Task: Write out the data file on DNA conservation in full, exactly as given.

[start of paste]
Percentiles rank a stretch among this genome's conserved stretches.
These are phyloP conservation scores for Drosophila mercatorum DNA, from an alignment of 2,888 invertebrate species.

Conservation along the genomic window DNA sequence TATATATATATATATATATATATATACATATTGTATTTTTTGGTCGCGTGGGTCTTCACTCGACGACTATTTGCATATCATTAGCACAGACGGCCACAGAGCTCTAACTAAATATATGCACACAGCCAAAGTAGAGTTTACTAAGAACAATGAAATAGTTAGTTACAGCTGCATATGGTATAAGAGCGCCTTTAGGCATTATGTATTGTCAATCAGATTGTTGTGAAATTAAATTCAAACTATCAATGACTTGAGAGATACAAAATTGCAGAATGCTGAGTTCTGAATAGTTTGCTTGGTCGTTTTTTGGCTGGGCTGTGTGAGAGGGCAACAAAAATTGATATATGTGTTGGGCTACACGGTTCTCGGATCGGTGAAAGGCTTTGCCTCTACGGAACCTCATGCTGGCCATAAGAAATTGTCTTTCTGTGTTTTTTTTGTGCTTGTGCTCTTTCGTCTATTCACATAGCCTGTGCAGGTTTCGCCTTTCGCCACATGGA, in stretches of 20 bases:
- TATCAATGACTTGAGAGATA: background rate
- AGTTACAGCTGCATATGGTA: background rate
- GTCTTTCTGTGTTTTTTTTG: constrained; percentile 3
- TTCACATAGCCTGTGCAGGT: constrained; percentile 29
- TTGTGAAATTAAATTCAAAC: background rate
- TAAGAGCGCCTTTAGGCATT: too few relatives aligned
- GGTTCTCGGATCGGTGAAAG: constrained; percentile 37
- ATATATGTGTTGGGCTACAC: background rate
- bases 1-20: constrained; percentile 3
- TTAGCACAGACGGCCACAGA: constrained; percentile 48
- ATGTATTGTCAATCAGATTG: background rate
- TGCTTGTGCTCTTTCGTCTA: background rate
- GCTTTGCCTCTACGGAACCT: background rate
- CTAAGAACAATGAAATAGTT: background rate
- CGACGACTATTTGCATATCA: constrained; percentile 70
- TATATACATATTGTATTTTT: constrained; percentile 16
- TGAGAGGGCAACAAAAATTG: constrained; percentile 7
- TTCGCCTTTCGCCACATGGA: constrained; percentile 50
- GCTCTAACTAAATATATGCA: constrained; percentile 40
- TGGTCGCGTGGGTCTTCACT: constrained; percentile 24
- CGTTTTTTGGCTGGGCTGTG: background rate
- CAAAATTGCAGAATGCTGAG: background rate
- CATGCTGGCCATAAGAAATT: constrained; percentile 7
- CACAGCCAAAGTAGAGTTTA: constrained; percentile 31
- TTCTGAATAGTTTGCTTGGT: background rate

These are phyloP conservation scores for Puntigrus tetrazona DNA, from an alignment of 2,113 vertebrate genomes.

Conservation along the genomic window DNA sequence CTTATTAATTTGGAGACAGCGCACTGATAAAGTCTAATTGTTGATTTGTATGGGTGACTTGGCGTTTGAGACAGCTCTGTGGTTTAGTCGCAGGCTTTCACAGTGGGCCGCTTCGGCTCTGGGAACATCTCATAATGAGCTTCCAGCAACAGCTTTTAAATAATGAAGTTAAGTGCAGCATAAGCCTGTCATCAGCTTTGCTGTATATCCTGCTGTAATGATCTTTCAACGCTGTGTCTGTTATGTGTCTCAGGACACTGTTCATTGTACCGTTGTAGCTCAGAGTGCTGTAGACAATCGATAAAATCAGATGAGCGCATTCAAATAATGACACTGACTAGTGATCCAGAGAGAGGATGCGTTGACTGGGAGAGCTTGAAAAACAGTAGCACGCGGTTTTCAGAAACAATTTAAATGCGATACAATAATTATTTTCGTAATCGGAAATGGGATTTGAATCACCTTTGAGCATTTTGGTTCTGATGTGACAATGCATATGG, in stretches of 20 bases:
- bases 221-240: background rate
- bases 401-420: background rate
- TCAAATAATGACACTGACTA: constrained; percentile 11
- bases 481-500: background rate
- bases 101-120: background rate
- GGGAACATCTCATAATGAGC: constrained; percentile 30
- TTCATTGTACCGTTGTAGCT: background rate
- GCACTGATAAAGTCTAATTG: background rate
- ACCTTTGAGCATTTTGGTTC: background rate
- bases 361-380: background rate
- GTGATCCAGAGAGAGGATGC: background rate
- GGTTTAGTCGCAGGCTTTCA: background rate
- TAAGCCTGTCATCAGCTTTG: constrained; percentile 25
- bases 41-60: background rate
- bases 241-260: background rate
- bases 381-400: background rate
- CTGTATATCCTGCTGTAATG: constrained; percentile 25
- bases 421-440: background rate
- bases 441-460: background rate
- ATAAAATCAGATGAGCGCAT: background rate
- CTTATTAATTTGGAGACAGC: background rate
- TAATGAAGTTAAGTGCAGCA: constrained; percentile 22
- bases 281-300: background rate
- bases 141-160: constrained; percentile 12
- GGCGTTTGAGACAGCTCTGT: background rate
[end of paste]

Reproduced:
Percentiles rank a stretch among this genome's conserved stretches.
These are phyloP conservation scores for Drosophila mercatorum DNA, from an alignment of 2,888 invertebrate species.

Conservation along the genomic window DNA sequence TATATATATATATATATATATATATACATATTGTATTTTTTGGTCGCGTGGGTCTTCACTCGACGACTATTTGCATATCATTAGCACAGACGGCCACAGAGCTCTAACTAAATATATGCACACAGCCAAAGTAGAGTTTACTAAGAACAATGAAATAGTTAGTTACAGCTGCATATGGTATAAGAGCGCCTTTAGGCATTATGTATTGTCAATCAGATTGTTGTGAAATTAAATTCAAACTATCAATGACTTGAGAGATACAAAATTGCAGAATGCTGAGTTCTGAATAGTTTGCTTGGTCGTTTTTTGGCTGGGCTGTGTGAGAGGGCAACAAAAATTGATATATGTGTTGGGCTACACGGTTCTCGGATCGGTGAAAGGCTTTGCCTCTACGGAACCTCATGCTGGCCATAAGAAATTGTCTTTCTGTGTTTTTTTTGTGCTTGTGCTCTTTCGTCTATTCACATAGCCTGTGCAGGTTTCGCCTTTCGCCACATGGA, in stretches of 20 bases:
- TATCAATGACTTGAGAGATA: background rate
- AGTTACAGCTGCATATGGTA: background rate
- GTCTTTCTGTGTTTTTTTTG: constrained; percentile 3
- TTCACATAGCCTGTGCAGGT: constrained; percentile 29
- TTGTGAAATTAAATTCAAAC: background rate
- TAAGAGCGCCTTTAGGCATT: too few relatives aligned
- GGTTCTCGGATCGGTGAAAG: constrained; percentile 37
- ATATATGTGTTGGGCTACAC: background rate
- bases 1-20: constrained; percentile 3
- TTAGCACAGACGGCCACAGA: constrained; percentile 48
- ATGTATTGTCAATCAGATTG: background rate
- TGCTTGTGCTCTTTCGTCTA: background rate
- GCTTTGCCTCTACGGAACCT: background rate
- CTAAGAACAATGAAATAGTT: background rate
- CGACGACTATTTGCATATCA: constrained; percentile 70
- TATATACATATTGTATTTTT: constrained; percentile 16
- TGAGAGGGCAACAAAAATTG: constrained; percentile 7
- TTCGCCTTTCGCCACATGGA: constrained; percentile 50
- GCTCTAACTAAATATATGCA: constrained; percentile 40
- TGGTCGCGTGGGTCTTCACT: constrained; percentile 24
- CGTTTTTTGGCTGGGCTGTG: background rate
- CAAAATTGCAGAATGCTGAG: background rate
- CATGCTGGCCATAAGAAATT: constrained; percentile 7
- CACAGCCAAAGTAGAGTTTA: constrained; percentile 31
- TTCTGAATAGTTTGCTTGGT: background rate

These are phyloP conservation scores for Puntigrus tetrazona DNA, from an alignment of 2,113 vertebrate genomes.

Conservation along the genomic window DNA sequence CTTATTAATTTGGAGACAGCGCACTGATAAAGTCTAATTGTTGATTTGTATGGGTGACTTGGCGTTTGAGACAGCTCTGTGGTTTAGTCGCAGGCTTTCACAGTGGGCCGCTTCGGCTCTGGGAACATCTCATAATGAGCTTCCAGCAACAGCTTTTAAATAATGAAGTTAAGTGCAGCATAAGCCTGTCATCAGCTTTGCTGTATATCCTGCTGTAATGATCTTTCAACGCTGTGTCTGTTATGTGTCTCAGGACACTGTTCATTGTACCGTTGTAGCTCAGAGTGCTGTAGACAATCGATAAAATCAGATGAGCGCATTCAAATAATGACACTGACTAGTGATCCAGAGAGAGGATGCGTTGACTGGGAGAGCTTGAAAAACAGTAGCACGCGGTTTTCAGAAACAATTTAAATGCGATACAATAATTATTTTCGTAATCGGAAATGGGATTTGAATCACCTTTGAGCATTTTGGTTCTGATGTGACAATGCATATGG, in stretches of 20 bases:
- bases 221-240: background rate
- bases 401-420: background rate
- TCAAATAATGACACTGACTA: constrained; percentile 11
- bases 481-500: background rate
- bases 101-120: background rate
- GGGAACATCTCATAATGAGC: constrained; percentile 30
- TTCATTGTACCGTTGTAGCT: background rate
- GCACTGATAAAGTCTAATTG: background rate
- ACCTTTGAGCATTTTGGTTC: background rate
- bases 361-380: background rate
- GTGATCCAGAGAGAGGATGC: background rate
- GGTTTAGTCGCAGGCTTTCA: background rate
- TAAGCCTGTCATCAGCTTTG: constrained; percentile 25
- bases 41-60: background rate
- bases 241-260: background rate
- bases 381-400: background rate
- CTGTATATCCTGCTGTAATG: constrained; percentile 25
- bases 421-440: background rate
- bases 441-460: background rate
- ATAAAATCAGATGAGCGCAT: background rate
- CTTATTAATTTGGAGACAGC: background rate
- TAATGAAGTTAAGTGCAGCA: constrained; percentile 22
- bases 281-300: background rate
- bases 141-160: constrained; percentile 12
- GGCGTTTGAGACAGCTCTGT: background rate